October 20, 2021 at 11:51 PM by Dr. Drang
A couple of weeks ago, this question from ldebritto appeared in the Automators forum:
I was looking for a way to have Shortcuts peek into last month’s calendar and count how many Thursdays were that month (4 or 5).
Any ideas on how to make it?
Stephen Millard, who posts there under the name sylumer, answered the question with a straightforward shortcut that loops through the days of last month, counting the Thursdays it meets along the way. It’s the kind of solution I employ often: a brute force approach that can be written quickly and uses looping instead of excessive cleverness. And in this case, since there can’t be more than 31 trips around the loop, it will run extremely fast. It’s a good solution.
But it nagged at me. This blog has a long history of showing calendrical calculations, and I had written a post on a similar problem (finding months with five Fridays, Saturdays, and Sundays) eleven years ago. The scripts in that post had some brute force aspects, but they also took advantage of how months are structured to filter the loops. I wanted to do something similar for the “how many Thursdays” problem.
As ldebritto said in his question, every month has either four or five Thursdays (indeed, four or five of any weekday). Whether it’s four or five depends on the number of days in the month and the date of the first Thursday of the month. We’ll consider each of these pieces of information and how they affect the answer.
Since every month has 28–31 days, we know that each month has four weeks plus 0–3 “extra” days. If the date of the first Thursday is less than or equal to the number of extra days, there will be five Thursdays in that month. For example:
- The first Thursday of September 2021 was on the 2nd, and there are 2 extra days in September. Since 2 ≤ 2, there were five Thursdays that month.
- The first Thursday of August 2021 was on the 5th, and there are 3 extra days in August. Since 5 ≰ 2, there were four Thursdays that month.
The logic is simple, but implementing it in Shortcuts takes a little effort because there’s no “date of the first Thursday” function. Instead, we’ll figure out how many days from the first of the month to the first Thursday. And because this is one less than the date of the first Thursday the “less than or equal to” comparison we used above will turn into a simple “less than” comparison.
So how do we get the number of days from the first of the month to its first Thursday? We’ll need to use custom date formatting codes and do a little modulo arithmetic. Here’s the whole shortcut:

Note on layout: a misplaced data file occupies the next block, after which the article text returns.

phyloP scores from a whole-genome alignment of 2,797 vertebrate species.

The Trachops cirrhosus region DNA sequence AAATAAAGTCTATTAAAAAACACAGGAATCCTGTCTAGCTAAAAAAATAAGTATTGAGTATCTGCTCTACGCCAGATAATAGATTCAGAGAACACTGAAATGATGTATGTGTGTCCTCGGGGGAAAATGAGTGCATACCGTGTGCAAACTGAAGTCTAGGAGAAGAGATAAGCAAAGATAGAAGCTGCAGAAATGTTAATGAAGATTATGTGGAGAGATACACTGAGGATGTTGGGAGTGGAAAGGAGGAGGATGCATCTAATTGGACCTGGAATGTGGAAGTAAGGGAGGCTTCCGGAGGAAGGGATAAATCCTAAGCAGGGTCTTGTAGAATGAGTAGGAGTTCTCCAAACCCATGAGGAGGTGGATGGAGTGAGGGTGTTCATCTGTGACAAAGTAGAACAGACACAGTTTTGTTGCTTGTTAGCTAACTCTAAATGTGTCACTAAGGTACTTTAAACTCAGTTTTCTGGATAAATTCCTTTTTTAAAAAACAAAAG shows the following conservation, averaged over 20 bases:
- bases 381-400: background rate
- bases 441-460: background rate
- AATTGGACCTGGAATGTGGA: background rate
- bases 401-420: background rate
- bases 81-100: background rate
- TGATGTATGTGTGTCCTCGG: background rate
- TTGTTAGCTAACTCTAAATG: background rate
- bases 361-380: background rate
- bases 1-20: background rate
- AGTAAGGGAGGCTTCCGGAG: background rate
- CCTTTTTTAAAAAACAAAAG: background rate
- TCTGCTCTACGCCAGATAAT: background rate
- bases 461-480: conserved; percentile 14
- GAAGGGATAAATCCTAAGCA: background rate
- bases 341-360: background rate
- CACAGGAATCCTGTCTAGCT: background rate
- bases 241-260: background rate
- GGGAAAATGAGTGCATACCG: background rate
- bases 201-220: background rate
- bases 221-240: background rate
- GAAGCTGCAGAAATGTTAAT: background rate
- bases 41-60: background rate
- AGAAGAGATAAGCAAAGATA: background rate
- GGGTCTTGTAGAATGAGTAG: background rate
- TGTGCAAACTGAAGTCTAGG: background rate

|1||Get the current date|
|2||Move to the start of this month. We call this magic variable
|3||Go back one month. We call this magic variable
|4||Get the number of days between
|5||Get the number of days over 4 weeks in last month. We call this magic variable
|7||This is where we do the modulo arithmetic to get the number of days from the start of last month to last month’s first Thursday. We call this magic variable
|8||If this is true…|
|12||End If block.|
|13||Show the answer.|
The only tricky parts here are Steps 6 and 7. Custom date formatting patterns in Shortcuts follow Unicode Technical Standard #35, where
c will give the day of the week as a digit from 1 to 7. In my locale Day 1 is Sunday and Day 7 is Saturday; it may be different where you live.
Step 7 uses the number we got in Step 6 and calculates the number of days from the start of the month to the first Thursday. This involves modulo 7 arithmetic, so the first thing we have to do is subtract 1 from the Step 6 result. Numbers in mod 7 go from 0 to 6, not 1 to 7. After subtraction, we’re in a day numbering system where Thursday is 4. To get the number of days from the start of the month to the first Thursday, we subtract the weekday number from 4, add 7 (to force a positive result), and then get the remainder (
mod) after dividing by 7.
Let’s do a couple of examples. If I run the shortcut today, last month is September 2021, which started on a Wednesday. Step 6 returns 4, and Step 7 returns
(4 - (4 - 1) + 7) mod 7 = (4 - 3 + 7) mod 7 = 8 mod 7 = 1
which makes sense, as there’s one day from the start of September 2021 to the first Thursday of the month.
If you’re wondering why we bothered adding 7 and doing the
mod stuff—why not just do 4 - (4 - 1) = 1?—think of what happens when we run the shortcut next month. October 2021 starts on a Friday. Step 6 returns 6, and Step 7 returns
(4 - (6 - 1) + 7) mod 7 = (4 - 5 + 7) mod 7 = 6 mod 7 = 6
and there are, in fact, 6 days from the start of October 2021 to the first Thursday of the month. Here, without the
+ 7 we would have gotten a result of -1 which is not the number of days from the start of October to its first Thursday. By including the
+ 7 and
mod 7 terms, we have an equation that handles all cases.
This is not nearly as easy to understand as Stephen Millard’s solution, so I didn’t post it to the forum. On the other hand, his solution didn’t exercise my modulo muscles.
By the way, it didn’t take me two weeks to work this out. I had the shortcut written the day of the question, but I soon learned that my
splitflow script for creating the table of Shortcuts steps you see above was broken. The Shortcuts team changed the look of the app, and the computer vision functions that
splitflow uses weren’t able to figure out the top and bottom boundaries of the steps. So I put this post on ice until I had energy to update
splitflow. It still needs some work—the padding above the steps shouldn’t be wider than the padding below—but it’s passable.